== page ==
Top stories in higher ed for Friday
Lumina Foundation is committed to increasing the proportion of Americans with high-quality degrees, certificates and other credentials to 60 percent by 2025.
November 9, 2018
Cal State Sees Major Gains in Graduation Rates
Ashley A. Smith, Inside Higher Ed
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Administrators at the California State University System worried two years ago when the system set ambitious goals for increasing graduation rates. They were concerned that low-income students and students of color would be harmed by the new targets. One criticism, for example, was that students would be pushed into courses they were not prepared to take.

Instead, the nation’s largest and most diverse public university system is seeing record levels of achievement and narrowed equity gaps among low-income and minority students.

Programmed for Success
Paulette Perhach, The New York Times
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Community college students across the country struggle to complete their programs. Only 25 percent of those who start as full-time students at public two-year institutions graduate, according to the United States Department of Education. About one of five finishes in two years. Even given twice as long to complete the coursework, just 36 percent of these students graduate. 

But in recent years, technological advances have given administrators a chance to offer help when and where students need it, whether it’s reminding them about due dates, nudging them to complete homework, or guiding them toward resources that will help them stay enrolled.

Predicting the Future of Work: NAWB CEO Ron Painter Discusses How to Train Workers for Jobs That Don’t Exist Yet
Kevin Fudge, EdTech Times
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Over the past few decades, the emergence of new technologies has changed the shape of the workforce. Jobs that existed for centuries have disappeared. Meanwhile, many jobs of the future have yet to be created.

In this podcast, Ron Painter, CEO of the National Association of Workforce Boards, reflects on the needs of the future workforce and how traditional education pathways must change to connect today's students with the in-demand jobs and skills of tomorrow.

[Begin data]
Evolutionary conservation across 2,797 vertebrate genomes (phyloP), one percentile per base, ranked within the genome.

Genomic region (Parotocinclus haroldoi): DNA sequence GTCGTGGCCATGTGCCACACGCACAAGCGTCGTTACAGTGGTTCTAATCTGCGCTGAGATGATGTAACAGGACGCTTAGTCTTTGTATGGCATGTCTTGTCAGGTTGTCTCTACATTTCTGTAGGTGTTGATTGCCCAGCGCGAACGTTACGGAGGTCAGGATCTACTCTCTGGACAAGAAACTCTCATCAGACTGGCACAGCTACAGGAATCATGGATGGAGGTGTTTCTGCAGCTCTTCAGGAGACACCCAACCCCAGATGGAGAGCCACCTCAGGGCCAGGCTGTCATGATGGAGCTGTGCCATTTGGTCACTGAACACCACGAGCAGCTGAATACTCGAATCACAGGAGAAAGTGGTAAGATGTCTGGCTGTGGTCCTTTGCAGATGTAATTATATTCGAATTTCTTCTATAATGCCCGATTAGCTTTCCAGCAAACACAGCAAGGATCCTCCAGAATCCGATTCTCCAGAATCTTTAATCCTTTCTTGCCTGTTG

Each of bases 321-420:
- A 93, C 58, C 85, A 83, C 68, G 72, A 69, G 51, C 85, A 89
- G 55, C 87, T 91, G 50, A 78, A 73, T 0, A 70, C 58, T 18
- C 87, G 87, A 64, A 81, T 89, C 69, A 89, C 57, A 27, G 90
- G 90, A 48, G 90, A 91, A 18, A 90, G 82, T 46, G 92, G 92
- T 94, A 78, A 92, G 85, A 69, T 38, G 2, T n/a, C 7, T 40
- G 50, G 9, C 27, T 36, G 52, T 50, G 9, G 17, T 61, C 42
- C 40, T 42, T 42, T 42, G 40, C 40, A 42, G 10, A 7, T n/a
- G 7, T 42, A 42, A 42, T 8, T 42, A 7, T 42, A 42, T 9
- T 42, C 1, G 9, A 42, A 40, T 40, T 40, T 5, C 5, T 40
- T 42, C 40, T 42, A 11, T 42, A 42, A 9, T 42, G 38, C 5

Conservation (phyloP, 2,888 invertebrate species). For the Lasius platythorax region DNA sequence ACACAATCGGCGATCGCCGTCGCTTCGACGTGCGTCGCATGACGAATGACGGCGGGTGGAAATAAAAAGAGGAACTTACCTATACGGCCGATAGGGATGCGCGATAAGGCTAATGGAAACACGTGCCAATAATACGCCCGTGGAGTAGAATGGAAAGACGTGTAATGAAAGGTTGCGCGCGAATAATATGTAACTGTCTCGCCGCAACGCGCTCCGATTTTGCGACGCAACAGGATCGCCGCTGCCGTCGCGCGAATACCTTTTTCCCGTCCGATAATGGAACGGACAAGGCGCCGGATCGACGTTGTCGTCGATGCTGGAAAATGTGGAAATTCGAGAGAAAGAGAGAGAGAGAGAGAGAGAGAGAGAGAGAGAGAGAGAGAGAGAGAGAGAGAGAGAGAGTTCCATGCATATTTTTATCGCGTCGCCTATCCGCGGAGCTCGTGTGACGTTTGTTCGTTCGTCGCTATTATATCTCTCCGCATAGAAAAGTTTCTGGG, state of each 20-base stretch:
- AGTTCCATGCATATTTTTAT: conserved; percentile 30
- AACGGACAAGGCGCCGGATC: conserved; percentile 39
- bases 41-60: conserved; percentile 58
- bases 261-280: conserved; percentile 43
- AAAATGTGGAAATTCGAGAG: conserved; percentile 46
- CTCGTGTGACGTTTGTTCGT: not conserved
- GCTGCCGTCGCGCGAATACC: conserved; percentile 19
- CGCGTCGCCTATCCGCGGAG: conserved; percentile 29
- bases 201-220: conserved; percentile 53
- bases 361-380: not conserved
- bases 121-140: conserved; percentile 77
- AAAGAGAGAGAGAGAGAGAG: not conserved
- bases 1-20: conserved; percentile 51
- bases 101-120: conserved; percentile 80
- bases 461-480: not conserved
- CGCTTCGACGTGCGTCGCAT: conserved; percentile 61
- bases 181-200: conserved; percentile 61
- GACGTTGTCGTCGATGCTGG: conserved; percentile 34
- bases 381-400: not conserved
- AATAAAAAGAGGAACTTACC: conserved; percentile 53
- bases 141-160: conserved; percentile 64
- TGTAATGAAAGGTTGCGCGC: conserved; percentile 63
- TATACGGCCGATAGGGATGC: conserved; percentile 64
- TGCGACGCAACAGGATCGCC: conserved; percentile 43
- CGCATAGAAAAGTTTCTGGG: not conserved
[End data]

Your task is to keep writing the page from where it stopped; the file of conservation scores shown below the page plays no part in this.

Penn State Leads 19 Colleges Exploring Uses for New Tech in Higher Ed
Natalie Schwartz, Education Dive
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Penn State University is leading a group of 19 colleges as part of an effort to explore how emerging technology can be used to shape teaching and learning. The project, called the CoAction Learning Lab, involves a mix of public and private colleges, including Arizona State University, the University of Central Florida, and Western Governors University.

The group's first goal is to curate an online library of openly licensed resources to help institutions integrate new technology into their teaching. The collection could include sets of questions for colleges to ask vendors about learning analytics or how to implement more open-source materials in the classroom.

Georgia Construction Sector May Run Short on Workers
Michael E. Kanell, The Atlanta Journal-Constitution
College Fund Creates Pathways for Native Student Success
Matthew Makomenaw, ACT Center for Equity in Learning
Fostering Tech Skills Through Community Outreach
Dian Schaffhauser, Campus Technology
A Change of Course on Capitol Hill
David Baime, Community College Daily
Blog: Digital Transformation Is Changing Youth Perspectives on Business
Kayleigh Alexandra, U.S. Chamber of Commerce Foundation
The Experience of Caregiver Students
Iris Palmer, New America
Online Education Ascends
Doug Lederman, Inside Higher Ed
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